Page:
She's on Mission

As a former evangelical Christian, I remember the days of feeling deeply concerned for people who were unsaved – especially those who were in direct opposition to God’s word. This remembrance came up for me when I read this article on about a lesbian couple who, while recently dining at a restaurant in North Carolina, received a handwritten letter from the restaurant owner asking them to reevaluate their lives. Amongst his many warnings, the owner wrote that being homosexual was against God’s will and that their lifestyle was hurting everyone around them (which he said he knew about firsthand since his daughter was gay).

This story reminded me so much of my youth. Being a saved Christian teenager while attending a secular high school wasn’t the easiest of tasks. Growing up is hard enough with school, family responsibilities, part-time jobs, hormonal changes and college considerations…let alone lobbying for a holy entity who threatens to send you to eternal damnation unless you pledge allegiance to his son. But that was my life then, invisible chastity belt and all, and I felt a sense of honor and duty to tell people about God’s word.

I wonder if the owner of that restaurant can relate. Perhaps not to the teenage part of my story, but to the fervency with which one of great faith may feel compelled to convey Biblical truths. I can’t call his letter crazy, or even judgmental, really. He felt it was his call to duty, his responsibility to his creator, his savior and the salvation of his fellow humankind. I actually get that. And I remember it well.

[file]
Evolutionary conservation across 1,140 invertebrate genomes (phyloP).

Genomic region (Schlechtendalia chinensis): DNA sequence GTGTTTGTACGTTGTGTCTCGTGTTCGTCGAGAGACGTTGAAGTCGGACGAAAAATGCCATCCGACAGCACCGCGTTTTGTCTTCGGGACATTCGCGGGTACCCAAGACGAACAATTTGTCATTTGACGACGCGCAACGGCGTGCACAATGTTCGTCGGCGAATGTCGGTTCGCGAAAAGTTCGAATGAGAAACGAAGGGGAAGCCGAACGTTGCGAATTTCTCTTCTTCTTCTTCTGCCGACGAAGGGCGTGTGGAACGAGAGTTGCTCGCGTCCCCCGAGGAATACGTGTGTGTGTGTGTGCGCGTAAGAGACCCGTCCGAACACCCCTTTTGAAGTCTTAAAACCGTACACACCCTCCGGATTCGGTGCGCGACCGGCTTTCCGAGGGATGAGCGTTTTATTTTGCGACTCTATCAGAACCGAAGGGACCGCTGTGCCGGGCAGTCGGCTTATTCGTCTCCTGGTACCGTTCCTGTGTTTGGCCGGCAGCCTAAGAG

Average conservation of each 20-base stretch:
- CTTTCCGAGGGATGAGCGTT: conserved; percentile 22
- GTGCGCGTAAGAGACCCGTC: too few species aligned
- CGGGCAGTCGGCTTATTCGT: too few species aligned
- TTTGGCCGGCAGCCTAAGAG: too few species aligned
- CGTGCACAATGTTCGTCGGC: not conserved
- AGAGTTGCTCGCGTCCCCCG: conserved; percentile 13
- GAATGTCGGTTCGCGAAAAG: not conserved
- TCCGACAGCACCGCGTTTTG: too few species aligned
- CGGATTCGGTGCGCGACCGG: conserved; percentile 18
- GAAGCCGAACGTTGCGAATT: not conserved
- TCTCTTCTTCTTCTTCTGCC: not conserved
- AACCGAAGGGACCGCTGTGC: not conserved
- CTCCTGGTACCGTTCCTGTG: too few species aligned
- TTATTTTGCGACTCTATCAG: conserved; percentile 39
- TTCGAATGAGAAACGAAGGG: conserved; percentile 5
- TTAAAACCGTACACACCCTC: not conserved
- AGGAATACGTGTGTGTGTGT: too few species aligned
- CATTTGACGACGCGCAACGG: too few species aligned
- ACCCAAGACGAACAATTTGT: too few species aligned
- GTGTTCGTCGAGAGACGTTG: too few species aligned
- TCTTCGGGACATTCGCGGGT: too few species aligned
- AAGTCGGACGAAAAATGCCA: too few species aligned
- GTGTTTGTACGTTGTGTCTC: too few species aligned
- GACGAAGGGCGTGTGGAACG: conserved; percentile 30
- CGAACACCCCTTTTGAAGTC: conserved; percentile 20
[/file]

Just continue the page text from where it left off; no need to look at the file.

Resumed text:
If I could have a conversation with this man, I’d tell him that. That I get why he wrote that letter. I understand why his heart felt so full that he had to communicate this message to complete strangers.

But I’d also let him know that no matter what God-inspired words are written in any holy text, some of us know what it feels like to be in direct opposition to those words, merely by existing. Not even through deed have we gone against the ways of the Word, but through mere existence do we contradict the great message.

During the beginning of my coming out process, I attended some co-ed LGBT support groups. I remember, so vividly, one young man who was shaking from his very core as he spoke to us. He talked about being gay and how terrified he was to come out to himself and then to his family. I sat in silence, in compassion and in familiarity, while witnessing his truth.

At a certain point in my own coming out process, my teenage desire to be a missionary resurfaced.

It was a wild and strange self-reconciling that I went through to go from being a religious faith warrior to a sex explorer, performer and educator. I’ve stripped away layers and layers of teachings from my former faith, my culture and my family so that I could touch what I knew was authentically mine. My mission to empower others in finding their own truth is one that I take on with the same fervor and honor I possessed in my youth. Indeed, in some surprising ways, my path now is not so different from my days in the church.